Kamen et al. did a multiple logistic regressionanalysis and had revealed a higher odds ratio for DMFT status among patients with Down syndrome which is similar to this study. However, in the present study, the DMFT was higher than the study performed by Jain M et al. when the OHI is taken in concern the values are marginally higher when compared to the present study. The present study also saw a similar inference with respect to OHI between males and females, where males had poor oral hygiene than female counterparts. Similar results were seen in Rao et al. in a study performed in mentally challenged children in Nigeria.
The other variables influencing oral hygiene practices among the mentally retarded children are the age, gender, type, and intensity of MR, socioeconomic status, and perception of oral health. In a diverse nation like India, there is an absolute need to maintain vigorous oral hygiene protocols to enhance the overall oral health of mentally challenged children. Most of the children are of poor socioeconomic strata and educational background and have no formal and proper techniques in oral hygiene maintenance. The dietary habits in mentally retarded children are also erratic and this could significantly influence oral health. This study also observed a very less usage of dental floss and mouth rinses in the mentally challenged children. Hence, enhanced dental awareness programs and camps catering the needs of mentally challenged children need to be organized frequently to spread awareness and to enhance the quality of oral health maintenance.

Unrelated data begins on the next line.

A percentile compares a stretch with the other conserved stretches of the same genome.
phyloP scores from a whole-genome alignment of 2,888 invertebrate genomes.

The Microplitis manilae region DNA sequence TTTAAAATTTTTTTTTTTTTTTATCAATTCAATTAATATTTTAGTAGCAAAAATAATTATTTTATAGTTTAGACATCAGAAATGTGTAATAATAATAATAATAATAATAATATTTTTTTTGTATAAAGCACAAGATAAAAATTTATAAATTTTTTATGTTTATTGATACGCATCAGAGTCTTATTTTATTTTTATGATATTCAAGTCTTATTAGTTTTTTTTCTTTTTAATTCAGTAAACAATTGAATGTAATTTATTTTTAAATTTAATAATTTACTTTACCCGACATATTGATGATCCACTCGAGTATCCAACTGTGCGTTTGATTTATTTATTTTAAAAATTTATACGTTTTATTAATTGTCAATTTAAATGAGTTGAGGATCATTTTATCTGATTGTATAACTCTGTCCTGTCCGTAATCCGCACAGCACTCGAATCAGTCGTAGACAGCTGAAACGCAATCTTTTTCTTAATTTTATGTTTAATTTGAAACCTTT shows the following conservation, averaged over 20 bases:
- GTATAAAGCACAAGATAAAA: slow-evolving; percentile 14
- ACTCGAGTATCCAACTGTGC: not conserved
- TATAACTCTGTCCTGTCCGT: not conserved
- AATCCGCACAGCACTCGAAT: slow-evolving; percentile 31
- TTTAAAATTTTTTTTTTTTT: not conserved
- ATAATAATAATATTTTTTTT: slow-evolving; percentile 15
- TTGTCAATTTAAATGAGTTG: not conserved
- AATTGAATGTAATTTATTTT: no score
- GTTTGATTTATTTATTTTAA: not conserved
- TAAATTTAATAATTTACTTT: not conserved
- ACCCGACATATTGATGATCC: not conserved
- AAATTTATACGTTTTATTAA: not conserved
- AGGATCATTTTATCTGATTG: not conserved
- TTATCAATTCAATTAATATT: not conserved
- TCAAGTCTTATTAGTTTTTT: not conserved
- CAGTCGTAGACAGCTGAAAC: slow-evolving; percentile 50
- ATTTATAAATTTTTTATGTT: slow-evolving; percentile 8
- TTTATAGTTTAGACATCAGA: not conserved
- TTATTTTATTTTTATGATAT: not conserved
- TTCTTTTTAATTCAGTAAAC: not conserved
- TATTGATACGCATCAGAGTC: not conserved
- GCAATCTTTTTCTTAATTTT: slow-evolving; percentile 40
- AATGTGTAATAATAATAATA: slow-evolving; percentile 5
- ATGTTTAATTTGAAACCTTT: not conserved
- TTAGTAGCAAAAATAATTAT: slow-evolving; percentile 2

| Conclusion|| |
This study concluded that the oral hygiene status and maintenance among the mentally retarded adolescent children were poor and inadequate. Hence, oral health education programs need to be initiated and implemented vigorously to address the concern.
Financial support and sponsorship
Conflicts of interest
There are no conflicts of interest.
| References|| |
Kaur S, Malhotra R, Malhotra R, Kaur H, Battu VS, Kaur A. Oral hygiene status of mentally and physically challenged individuals living in a specialized institution in Mohali, India. Indian J Oral Sci 2013;4:17. [Full text]
Oredugba FA, Akindayomi Y. Oral health status and treatment needs of children and young adults attending a day centre for individuals with special health care needs. BMC Oral Health 2008;8:30.
Bhowate R, Dubey A. Dentofacial changes and oral health status in mentally challenged children. J Indian Soc Pedod Prev Dent 2005;23:71-3.
] [Full text]
Solanki J, Gupta S, Arya A. Dental caries and periodontal status of mentally handicapped institutilized children. J Clin Diagn Res 2014;8:ZC25-7.
Kumar S, Sharma J, Duraiswamy P, Kulkarni S. Determinants for oral hygiene and periodontal status among mentally disabled children and adolescents. J Indian Soc Pedod Prev Dent 2009;27:151-7.
] [Full text]
Chandra SB, Raja BP. Cultural factors in health and oral health. Indian J Dent Adv 2009;1:24-31.
Jain M, Mathur A, Sawla L, Choudhary G, Kabra K, Duraiswamy P, et al.
Oral health status of mentally disabled subjects in India. J Oral Sci 2009;51:333-40.
Allison PJ, Hennequin M, Faulks D. Dental care access among individuals with Down syndrome in France. Spec Care Dentist 2000;20:28-34.
Rao D, Hegde A, Munshi AK. Oral hygiene status of disabled children and adolescents attending special schools of South Canara, India. Hong Kong Dent J 2005;2:107-13.
Kamatchy KR, Joseph J, Krishnan CG. Dental caries prevalence and experience among the group of institutionalized hearing impaired individuals in Pondicherry – A descriptive study. Indian J Dent Res 2003;14:29-32.
Nunn JH. The dental health of mentally and physically handicapped children: A review of the literature. Community Dent Health 1987;4:157-68.
Kamen S, Crespi P, Ferguson FS. Dental management of the physically handicapped patients. Special and Medically Compromised Patients in Dentistry. 1989. p. 25-6.
[Table 1], [Table 2], [Table 3], [Table 4]